While your child may have moved beyond temper tantrums, they may still be prone to explosive outbursts, anger, or rage.
Perhaps, they have started to bottle up their emotions and are more prone to teenage door slams and silent shutdowns.
Children and teens are still developing their emotional intelligence and self-regulation.
Creating a safe space where emotions can be shared, owned, and understood can equip children with healthy ways to express their feelings and show there is no shame in feeling emotional.
1. Model response over reaction
Creating a calm space can help children to learn that emotions can be fleeting and that taking time to pause can help to create a response rather than a reaction.
Parents and carers can model this calm behaviour by waiting 10 seconds before answering.
This can not only help diffuse the situation, but this 10-second pause can reduce your stress, putting you into a response state.
After this, give them your full attention. Showing you care about their feelings and being open and receptive to talking about it.
This can be hard when, for example, you’re running late and they still can’t find what they need to take with them.
However, mastering this may help your home feel calm and controlled.
2. Name the emotion
Developing emotional intelligence, helps kids to start recognising and labelling a range of emotions, both positive and negative.
You can model this with, “I feel X because of Y.”
Using this framework can help children to share how they’re feeling in a way that’s easy to explain.
If they’re unsure what emotion they’re experiencing, offer suggestions.
“Do you feel sad because this happened – is that right?”
If you are suggesting emotions, remember to check for understanding and be open to them telling you that you’re wrong.
This can lead to a constructive conversation where you explore different emotions and how they show up for different people.
It is also essential to validate their emotions that it’s normal to have these feelings, with phrases such as “I understand.
This made you feel angry because you wanted a different outcome. Is that right?”
3. Be open with your own emotions
Often, adults don’t share their emotions. But, by giving children an insight into how you feel, you’re showing that it’s normal to feel different emotions.
It can also help children to understand links between emotions, tone of voice and body language – all important to developing emotional intelligence.
For example, “I’m feeling stressed right now because we’re late, and I’d rather walk at a relaxed pace than get hot and sweaty.”
Or “I am feeling frustrated because I asked you to help me, but you haven’t.”
This way of sharing your feelings models openness and introduces children to different emotions and why they may come up.
4. Create a connection
For children and teens, emotions can be a tangled web. It can be hard to explain reactions or process emotions.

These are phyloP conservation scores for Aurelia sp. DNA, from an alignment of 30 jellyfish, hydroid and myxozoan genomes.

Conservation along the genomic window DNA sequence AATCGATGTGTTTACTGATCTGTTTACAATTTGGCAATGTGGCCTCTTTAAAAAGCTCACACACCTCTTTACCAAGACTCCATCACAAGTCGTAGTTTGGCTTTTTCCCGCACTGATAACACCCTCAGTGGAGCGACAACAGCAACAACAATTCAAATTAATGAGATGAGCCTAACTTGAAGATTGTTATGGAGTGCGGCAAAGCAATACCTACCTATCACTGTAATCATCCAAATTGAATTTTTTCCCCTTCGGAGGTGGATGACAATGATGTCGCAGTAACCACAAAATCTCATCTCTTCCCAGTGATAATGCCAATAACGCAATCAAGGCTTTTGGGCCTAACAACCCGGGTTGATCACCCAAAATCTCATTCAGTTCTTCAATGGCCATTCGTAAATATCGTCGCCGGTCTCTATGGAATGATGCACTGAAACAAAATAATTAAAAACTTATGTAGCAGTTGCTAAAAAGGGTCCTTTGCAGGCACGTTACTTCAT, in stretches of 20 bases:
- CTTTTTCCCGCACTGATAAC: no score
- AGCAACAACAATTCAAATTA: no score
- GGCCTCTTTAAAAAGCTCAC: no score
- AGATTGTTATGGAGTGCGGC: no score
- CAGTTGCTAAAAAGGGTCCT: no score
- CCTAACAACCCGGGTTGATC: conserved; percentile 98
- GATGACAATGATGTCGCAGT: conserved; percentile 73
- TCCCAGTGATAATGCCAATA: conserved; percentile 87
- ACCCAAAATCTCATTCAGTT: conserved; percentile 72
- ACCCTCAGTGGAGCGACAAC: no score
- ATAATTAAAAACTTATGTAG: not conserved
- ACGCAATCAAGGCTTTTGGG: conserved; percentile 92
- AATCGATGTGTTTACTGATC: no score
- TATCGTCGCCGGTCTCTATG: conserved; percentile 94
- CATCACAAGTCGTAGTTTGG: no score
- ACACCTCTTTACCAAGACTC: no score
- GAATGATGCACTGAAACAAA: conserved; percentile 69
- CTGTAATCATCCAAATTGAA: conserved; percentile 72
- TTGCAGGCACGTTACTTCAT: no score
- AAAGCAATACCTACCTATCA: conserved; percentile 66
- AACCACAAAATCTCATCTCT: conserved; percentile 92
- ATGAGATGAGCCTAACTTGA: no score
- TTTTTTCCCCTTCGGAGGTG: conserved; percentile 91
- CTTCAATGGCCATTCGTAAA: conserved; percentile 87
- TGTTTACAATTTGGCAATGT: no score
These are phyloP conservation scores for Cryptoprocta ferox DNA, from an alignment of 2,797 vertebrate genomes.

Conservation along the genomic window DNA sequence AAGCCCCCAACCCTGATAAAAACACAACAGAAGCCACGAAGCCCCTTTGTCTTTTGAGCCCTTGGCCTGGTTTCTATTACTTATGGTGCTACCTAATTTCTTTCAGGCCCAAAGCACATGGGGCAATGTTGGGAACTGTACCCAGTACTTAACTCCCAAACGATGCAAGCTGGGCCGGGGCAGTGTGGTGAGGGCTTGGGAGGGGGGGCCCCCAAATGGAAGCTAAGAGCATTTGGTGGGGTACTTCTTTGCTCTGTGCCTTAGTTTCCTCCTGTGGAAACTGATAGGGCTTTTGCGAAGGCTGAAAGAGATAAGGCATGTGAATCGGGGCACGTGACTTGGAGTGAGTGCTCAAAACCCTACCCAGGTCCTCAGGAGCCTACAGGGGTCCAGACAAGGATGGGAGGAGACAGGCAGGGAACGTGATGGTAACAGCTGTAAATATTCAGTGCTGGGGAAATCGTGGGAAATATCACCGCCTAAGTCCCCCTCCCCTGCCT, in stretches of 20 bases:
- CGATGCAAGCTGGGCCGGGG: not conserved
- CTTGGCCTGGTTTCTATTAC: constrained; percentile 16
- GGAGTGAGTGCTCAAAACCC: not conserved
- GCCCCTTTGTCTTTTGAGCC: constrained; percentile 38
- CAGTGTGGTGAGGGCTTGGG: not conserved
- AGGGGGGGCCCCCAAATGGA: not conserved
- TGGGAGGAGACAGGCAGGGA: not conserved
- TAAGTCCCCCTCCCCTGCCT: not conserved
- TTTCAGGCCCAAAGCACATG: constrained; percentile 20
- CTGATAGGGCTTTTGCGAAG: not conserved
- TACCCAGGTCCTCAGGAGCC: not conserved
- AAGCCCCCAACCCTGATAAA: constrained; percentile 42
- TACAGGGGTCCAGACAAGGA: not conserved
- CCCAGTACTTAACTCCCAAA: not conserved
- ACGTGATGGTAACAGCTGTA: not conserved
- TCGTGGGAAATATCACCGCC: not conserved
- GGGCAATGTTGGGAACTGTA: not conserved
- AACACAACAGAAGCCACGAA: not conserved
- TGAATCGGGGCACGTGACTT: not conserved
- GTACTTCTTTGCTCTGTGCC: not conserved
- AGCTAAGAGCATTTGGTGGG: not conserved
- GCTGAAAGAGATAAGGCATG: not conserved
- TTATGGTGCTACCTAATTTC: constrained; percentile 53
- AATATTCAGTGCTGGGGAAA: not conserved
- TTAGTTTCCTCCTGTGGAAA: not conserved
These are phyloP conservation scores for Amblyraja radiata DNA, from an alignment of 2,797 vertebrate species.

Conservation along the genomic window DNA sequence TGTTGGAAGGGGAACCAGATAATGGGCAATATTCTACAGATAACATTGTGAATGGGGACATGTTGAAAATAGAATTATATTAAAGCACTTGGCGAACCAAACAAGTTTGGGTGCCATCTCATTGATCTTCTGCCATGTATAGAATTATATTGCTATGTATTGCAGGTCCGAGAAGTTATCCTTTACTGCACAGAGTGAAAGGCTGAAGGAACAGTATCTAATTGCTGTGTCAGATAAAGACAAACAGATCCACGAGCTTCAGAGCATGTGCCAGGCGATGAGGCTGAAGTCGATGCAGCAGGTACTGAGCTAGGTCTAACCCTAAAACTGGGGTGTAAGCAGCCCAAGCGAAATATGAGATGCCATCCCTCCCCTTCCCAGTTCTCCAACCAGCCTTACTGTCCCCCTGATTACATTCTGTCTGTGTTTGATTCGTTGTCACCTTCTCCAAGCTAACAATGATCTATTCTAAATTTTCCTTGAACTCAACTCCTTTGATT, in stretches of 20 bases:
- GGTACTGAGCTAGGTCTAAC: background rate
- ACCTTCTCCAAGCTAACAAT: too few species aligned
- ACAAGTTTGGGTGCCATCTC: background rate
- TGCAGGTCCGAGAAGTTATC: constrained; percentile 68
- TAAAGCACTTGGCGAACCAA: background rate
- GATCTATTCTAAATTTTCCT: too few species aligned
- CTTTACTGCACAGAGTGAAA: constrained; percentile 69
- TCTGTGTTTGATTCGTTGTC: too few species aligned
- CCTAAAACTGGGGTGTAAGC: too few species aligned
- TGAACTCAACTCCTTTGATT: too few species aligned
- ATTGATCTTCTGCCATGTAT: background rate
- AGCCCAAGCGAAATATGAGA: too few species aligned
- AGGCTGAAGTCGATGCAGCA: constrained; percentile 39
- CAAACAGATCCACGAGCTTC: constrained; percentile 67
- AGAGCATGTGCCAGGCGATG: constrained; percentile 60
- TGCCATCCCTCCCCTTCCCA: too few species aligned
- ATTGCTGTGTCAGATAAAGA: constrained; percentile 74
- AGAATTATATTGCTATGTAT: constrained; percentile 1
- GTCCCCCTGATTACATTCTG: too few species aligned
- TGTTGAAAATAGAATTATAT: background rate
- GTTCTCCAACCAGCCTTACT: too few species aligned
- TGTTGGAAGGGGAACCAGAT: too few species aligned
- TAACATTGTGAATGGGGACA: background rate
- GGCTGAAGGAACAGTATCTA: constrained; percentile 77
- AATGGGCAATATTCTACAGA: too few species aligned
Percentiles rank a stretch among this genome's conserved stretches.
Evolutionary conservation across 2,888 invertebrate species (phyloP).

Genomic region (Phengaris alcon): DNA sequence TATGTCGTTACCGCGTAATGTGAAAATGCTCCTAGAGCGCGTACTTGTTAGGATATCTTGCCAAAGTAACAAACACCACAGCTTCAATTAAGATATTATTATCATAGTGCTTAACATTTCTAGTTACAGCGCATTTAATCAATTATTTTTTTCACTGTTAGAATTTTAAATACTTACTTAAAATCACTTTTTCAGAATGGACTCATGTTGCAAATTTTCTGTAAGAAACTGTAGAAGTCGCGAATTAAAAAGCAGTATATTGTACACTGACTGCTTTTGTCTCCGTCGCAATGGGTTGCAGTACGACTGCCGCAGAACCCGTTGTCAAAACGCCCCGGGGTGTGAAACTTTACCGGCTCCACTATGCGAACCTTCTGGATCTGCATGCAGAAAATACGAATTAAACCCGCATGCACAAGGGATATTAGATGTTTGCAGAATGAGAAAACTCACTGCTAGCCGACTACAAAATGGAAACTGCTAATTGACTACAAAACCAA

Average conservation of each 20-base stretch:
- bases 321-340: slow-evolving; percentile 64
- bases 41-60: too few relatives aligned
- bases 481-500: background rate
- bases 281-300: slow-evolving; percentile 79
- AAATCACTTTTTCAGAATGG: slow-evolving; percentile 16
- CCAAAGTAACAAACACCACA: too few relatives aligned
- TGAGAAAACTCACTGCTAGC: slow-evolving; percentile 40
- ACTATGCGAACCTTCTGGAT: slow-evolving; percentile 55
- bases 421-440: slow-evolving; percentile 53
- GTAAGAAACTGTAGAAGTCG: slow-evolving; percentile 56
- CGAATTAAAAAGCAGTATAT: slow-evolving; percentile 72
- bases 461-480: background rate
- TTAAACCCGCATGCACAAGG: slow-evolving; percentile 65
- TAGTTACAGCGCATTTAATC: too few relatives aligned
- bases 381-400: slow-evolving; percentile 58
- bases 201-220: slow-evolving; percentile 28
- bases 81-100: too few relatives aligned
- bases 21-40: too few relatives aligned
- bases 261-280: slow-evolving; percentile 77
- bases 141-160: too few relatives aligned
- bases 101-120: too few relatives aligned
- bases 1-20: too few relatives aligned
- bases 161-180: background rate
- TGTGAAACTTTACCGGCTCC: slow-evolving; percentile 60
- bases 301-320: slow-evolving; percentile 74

What’s more, it’s proven that teens will feel emotions more intensely.
So, if you’re struggling to understand your child’s reaction, lead with empathy.
Using eye contact and closeness helps to build the connection between you both and creates a safe space.
Try to diffuse the situation with warmth and gentleness, so they move into response mode rather than a reactive state.
Use check-back questions to ensure you’re not telling them what they feel.
It’s essential not to use your own opinion as fact. Stating “you were angry” can stop them from fully exploring what they were feeling.
Instead, check-back questions such as,
“It seemed like you were angry, am I on the right lines?”
and “Is there anything else you’re feeling?”
5. Use the empty chair
For children and teens, it is difficult to express emotion fully; using the empty chair technique is a safe and private space to let raw emotions out.
Sit them in one chair, and on the empty chair, you assign the situation or person on their mind.
Help them to picture the person or thing they are having conflict with.
Get them to speak to the empty chair outlining their feelings, emotions, and opinions.
Then ask them to sit in the other chair to take on the other person’s role. What would they say?
What would be their version of events? How would they handle the situation?
Then, switch back to their own chair and say exactly what you want to the situation/person and vent all the emotions.
Allow them to shout, cry or display whatever emotion they are feeling. This is a safe space.
For teens, they may not feel comfortable with you in the room for this, but you can explain the exercise for them to practice on their own.
Alternatively, offer to put headphones in while they vent if that makes them more comfortable.
Diffusing emotional energy in this practice can help them look back at the situation with more clarity and understanding.
As well as getting rid of some of the angst your child or teen might be experiencing, you can use this exercise to help them find a solution to the issue they had – looking at and exploring the situation from two different perspectives.
Ending the exercise on a calm and positive note is hugely beneficial.
Remember, this technique isn’t just great for kids; it can also be a valuable practice for adults!